26. Tulo's Fishy Mullet (mrams) Posted: September 24, 2019 at 01:20 PM (#5882618)
A thread about bases on BTF, and no Spider Man references after 25 posts? Slackers.
   27. What did Billy Ripken have against ElRoy Face? Posted: September 24, 2019 at 01:22 PM (#5882620)
“How many MVPs have to go down?”
The answer is blowin' in the wind, Scott. The answer is blowin' in the wind.
   28. Sit down, Sleepy has lots of stats Posted: September 24, 2019 at 01:34 PM (#5882624)
At 1B, you could probably get rid of the bag altogether without any major issues.
Holograms are the obvious answer. Bury a sensor and you can even automate the safe/out calls to large extent.
   29. jmurph Posted: September 24, 2019 at 01:46 PM (#5882630)
I've long said ghost runners were the correct and obvious next step once we went to the automatic intentional walk. Rather than waiting until the batter reaches base safely to implement the ghost runner, we might as well just do it straight out of the batter's box.
   30. bunyon Posted: September 24, 2019 at 01:51 PM (#5882635)
“How many MVPs have to go down?”

42
   31. JAHV Posted: September 24, 2019 at 02:34 PM (#5882653)
Thinking about the pros and cons of the canvas bags:

Pros:
- Less likely (almost impossible) to cause someone to slip if conditions are wet
- Less likely to cause a sprained ankle by someone stepping on the edge of the base awkwardly
- Less likely to cause a jammed/sprained finger or wrist on a headfirst slide
- Less likely to cause a foot to bounce off on a feet-first slide, meaning fewer "foot leaves the base for a split second" replay reviews

Cons
- Easier for a defender or baserunner to get his cleat caught in the material, causing a stumble or a twisted ankle
- Malleable bases make for an indefinite target

I'm sure I missed some, but I feel like if these are the main ones, the pros outweigh the cons.
   32. SoSH U at work Posted: September 24, 2019 at 02:56 PM (#5882662)
I'm sure I missed some, but I feel like if these are the main ones, the pros outweigh the cons.


At the big league level. I imagine the cloth ones need to be replaced much more quickly, which is an issue for more cost-conscious baseball organizations (that is to say, most of them).

   33. Jeremy Renner App is Dead and I killed it Posted: September 24, 2019 at 03:02 PM (#5882664)
What is the sample size significance here? MLB has been around since 1870 or since 1920 or if you prefer 1961 or maybe 1977. And how many players have been hurt by bases? Against how many total plays involving the bases? And for this we need a solution?

What is the math here? Because I am not seeing it. But willing to be educated.
   34. What did Billy Ripken have against ElRoy Face? Posted: September 24, 2019 at 03:09 PM (#5882666)
I imagine the cloth ones need to be replaced much more quickly, which is an issue for more cost-conscious baseball organizations (that is to say, most of them).
Inevitably they'll get to the point where it's like the ball and they replace a base every time it's touched by a player's foot.
   35. The Yankee Clapper Posted: September 24, 2019 at 03:13 PM (#5882668)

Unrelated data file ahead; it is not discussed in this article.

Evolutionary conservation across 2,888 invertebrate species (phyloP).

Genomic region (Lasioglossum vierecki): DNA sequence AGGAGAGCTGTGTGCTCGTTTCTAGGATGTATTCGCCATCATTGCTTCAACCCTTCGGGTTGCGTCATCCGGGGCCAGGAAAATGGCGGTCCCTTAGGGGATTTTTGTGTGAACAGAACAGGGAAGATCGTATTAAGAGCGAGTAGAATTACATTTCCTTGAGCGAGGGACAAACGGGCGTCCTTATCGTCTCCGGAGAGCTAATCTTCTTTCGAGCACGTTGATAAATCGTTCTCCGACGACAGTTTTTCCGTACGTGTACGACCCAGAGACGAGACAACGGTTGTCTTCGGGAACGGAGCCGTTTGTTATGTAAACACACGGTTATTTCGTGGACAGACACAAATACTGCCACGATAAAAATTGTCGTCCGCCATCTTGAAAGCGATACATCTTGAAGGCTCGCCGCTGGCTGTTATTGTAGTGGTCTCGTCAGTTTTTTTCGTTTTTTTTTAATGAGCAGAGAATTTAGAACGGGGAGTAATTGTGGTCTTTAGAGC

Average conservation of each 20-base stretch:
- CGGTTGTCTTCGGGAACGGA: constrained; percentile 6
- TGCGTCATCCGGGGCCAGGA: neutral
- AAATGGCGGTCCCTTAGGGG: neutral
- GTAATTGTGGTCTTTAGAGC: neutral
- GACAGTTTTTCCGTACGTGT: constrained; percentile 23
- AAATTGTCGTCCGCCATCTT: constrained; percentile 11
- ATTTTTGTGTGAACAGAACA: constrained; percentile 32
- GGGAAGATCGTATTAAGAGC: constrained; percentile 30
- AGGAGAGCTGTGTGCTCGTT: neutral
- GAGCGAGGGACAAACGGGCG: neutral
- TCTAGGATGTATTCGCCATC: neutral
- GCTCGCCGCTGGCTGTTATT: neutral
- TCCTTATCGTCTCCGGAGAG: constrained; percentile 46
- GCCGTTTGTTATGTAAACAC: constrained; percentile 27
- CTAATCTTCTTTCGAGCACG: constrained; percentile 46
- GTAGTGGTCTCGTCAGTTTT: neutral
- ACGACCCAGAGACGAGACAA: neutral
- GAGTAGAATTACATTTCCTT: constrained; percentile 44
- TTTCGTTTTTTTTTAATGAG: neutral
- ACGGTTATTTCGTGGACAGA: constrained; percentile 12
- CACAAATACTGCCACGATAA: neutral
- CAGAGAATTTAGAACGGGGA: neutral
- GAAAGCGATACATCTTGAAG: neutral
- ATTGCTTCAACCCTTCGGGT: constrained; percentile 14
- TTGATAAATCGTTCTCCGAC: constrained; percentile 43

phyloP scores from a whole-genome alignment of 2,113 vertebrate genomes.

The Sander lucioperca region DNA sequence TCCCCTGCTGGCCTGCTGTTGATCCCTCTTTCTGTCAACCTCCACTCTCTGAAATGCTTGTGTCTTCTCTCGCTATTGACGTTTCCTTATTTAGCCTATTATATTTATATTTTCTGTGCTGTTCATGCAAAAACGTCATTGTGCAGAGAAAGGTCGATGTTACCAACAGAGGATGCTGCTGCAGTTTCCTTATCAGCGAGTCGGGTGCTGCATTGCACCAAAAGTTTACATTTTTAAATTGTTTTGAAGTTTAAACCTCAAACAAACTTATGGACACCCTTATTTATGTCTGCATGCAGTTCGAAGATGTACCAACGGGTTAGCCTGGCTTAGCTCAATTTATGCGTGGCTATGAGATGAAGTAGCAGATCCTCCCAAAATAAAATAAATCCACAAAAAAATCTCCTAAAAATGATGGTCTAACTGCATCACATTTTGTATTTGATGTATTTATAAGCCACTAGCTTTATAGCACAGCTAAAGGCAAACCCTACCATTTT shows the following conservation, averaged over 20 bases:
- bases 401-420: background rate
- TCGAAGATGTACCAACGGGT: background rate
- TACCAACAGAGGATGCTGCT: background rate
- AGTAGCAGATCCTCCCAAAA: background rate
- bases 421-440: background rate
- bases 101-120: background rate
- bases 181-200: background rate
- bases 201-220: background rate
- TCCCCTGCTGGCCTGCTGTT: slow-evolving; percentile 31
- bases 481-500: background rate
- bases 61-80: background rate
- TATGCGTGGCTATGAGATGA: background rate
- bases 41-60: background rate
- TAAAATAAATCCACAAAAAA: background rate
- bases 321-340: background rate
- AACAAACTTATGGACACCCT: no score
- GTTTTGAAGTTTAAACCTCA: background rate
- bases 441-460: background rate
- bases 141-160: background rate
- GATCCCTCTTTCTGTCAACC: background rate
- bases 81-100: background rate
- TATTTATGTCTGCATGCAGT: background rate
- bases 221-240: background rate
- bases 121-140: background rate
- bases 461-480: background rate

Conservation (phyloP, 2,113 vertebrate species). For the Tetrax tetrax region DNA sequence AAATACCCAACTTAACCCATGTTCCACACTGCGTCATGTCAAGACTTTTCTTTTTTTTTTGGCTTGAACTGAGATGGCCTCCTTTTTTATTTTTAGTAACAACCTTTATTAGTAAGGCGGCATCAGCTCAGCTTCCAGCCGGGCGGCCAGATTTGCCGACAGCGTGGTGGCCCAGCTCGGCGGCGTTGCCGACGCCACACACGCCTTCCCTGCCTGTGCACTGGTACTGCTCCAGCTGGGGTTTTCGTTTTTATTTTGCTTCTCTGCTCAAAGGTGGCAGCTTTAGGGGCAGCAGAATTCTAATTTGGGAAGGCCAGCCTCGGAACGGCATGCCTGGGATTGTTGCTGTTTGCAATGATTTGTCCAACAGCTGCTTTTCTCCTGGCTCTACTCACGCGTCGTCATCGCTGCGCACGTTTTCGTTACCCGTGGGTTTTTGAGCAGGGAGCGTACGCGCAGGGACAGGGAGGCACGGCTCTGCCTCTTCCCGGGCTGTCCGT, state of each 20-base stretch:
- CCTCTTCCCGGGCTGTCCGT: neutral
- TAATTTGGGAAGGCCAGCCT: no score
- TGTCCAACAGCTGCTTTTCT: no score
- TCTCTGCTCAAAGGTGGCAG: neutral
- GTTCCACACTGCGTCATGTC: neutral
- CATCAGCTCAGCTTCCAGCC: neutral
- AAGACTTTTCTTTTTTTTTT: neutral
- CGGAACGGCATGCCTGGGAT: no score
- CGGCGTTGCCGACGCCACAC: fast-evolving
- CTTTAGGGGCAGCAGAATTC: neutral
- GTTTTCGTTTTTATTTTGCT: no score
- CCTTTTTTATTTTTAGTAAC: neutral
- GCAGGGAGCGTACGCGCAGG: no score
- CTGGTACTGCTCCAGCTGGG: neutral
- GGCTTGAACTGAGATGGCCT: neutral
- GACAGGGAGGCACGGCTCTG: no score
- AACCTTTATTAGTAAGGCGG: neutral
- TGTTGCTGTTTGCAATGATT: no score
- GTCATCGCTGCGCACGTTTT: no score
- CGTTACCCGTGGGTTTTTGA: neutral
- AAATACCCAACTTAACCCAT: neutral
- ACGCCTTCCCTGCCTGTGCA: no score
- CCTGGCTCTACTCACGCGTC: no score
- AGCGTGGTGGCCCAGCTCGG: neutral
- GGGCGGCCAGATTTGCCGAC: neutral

And how many players have been hurt by bases? Against how many total plays involving the bases? And for this we need a solution?
How many players crashed into outfield walls before padding was added?
   36. Jeremy Renner App is Dead and I killed it Posted: September 24, 2019 at 03:16 PM (#5882669)
35--No idea. But wasn't that obvious? Weren't fences just metal or concrete walls? Seems obvious that pitting concrete or metal against human flesh that flesh would lose.

How is a base similar as a threat?

I just don't like solutions to outlier circumstances. How do we know this is not that?
   37. Rob_Wood Posted: September 24, 2019 at 03:18 PM (#5882670)
Here's an article on this topic from 2014:

https://www.espn.com/mlb/story/_/id/10902301/mlb-game-bases-hazard-player-health

   38. snapper (history's 42nd greatest monster) Posted: September 24, 2019 at 03:19 PM (#5882672)
How is a base similar as a threat?

Why pit a human foot or hand against a hard plastic shell, when you can you a canvas bag? Isn't it obvious that flesh and bone will lose the former match-up more frequently?
   39. Rob_Wood Posted: September 24, 2019 at 03:21 PM (#5882673)
Also, I have seen literally hundreds of examples over the years of players tweaking their ankle/foot or hands/fingers on the new hard slick bases, not to mention all the serious injuries resulting. I thought everybody was aware that this was an issue of long-standing.
   40. Jeremy Renner App is Dead and I killed it Posted: September 24, 2019 at 03:29 PM (#5882676)
39

So MLB knowingly uses a product that puts players at risk for serious injury. So has the player's union filed a grievance? again, just asking

And when anyone claims, "I have seen literally" followed by whatever it's typically never supported by facts. And your article is from 2014 and five years is a long time. If the bases were so dangerous this issue would have reached a boiling point by now.

I am all for player safety. I think the owners and MLB are horrible as management.